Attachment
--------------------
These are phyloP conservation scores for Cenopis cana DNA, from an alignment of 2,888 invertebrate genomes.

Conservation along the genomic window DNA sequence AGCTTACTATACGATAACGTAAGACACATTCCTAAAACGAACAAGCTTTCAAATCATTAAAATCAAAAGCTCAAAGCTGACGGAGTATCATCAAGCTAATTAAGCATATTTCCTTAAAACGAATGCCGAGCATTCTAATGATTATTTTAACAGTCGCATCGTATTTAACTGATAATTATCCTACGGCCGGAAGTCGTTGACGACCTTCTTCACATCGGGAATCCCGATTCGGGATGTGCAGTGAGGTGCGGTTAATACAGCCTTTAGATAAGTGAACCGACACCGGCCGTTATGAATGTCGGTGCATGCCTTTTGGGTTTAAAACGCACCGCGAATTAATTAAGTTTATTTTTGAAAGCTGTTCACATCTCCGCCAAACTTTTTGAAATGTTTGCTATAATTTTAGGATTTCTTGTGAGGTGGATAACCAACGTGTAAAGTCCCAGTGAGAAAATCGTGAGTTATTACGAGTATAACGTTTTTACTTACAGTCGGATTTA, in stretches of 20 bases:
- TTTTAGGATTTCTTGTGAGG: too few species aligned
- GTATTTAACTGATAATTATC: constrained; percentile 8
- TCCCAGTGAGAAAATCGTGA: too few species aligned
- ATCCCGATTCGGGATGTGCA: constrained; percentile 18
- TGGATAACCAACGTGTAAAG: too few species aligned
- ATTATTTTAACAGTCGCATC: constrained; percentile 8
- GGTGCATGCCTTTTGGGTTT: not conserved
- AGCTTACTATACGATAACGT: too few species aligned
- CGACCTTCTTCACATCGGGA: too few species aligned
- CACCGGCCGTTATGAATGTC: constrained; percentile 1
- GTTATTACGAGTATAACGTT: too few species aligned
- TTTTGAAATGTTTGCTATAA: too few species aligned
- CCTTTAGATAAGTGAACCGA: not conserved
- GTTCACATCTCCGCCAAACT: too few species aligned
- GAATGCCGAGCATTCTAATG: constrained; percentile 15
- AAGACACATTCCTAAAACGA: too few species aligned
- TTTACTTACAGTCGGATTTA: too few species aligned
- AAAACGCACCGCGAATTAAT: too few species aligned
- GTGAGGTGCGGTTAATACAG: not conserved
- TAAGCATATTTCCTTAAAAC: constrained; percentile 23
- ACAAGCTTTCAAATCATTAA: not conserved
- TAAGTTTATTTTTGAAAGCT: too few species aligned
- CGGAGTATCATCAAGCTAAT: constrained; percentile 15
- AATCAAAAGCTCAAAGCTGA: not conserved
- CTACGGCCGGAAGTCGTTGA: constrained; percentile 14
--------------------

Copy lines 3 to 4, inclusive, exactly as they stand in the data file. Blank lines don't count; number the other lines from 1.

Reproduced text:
- TTTTAGGATTTCTTGTGAGG: too few species aligned
- GTATTTAACTGATAATTATC: constrained; percentile 8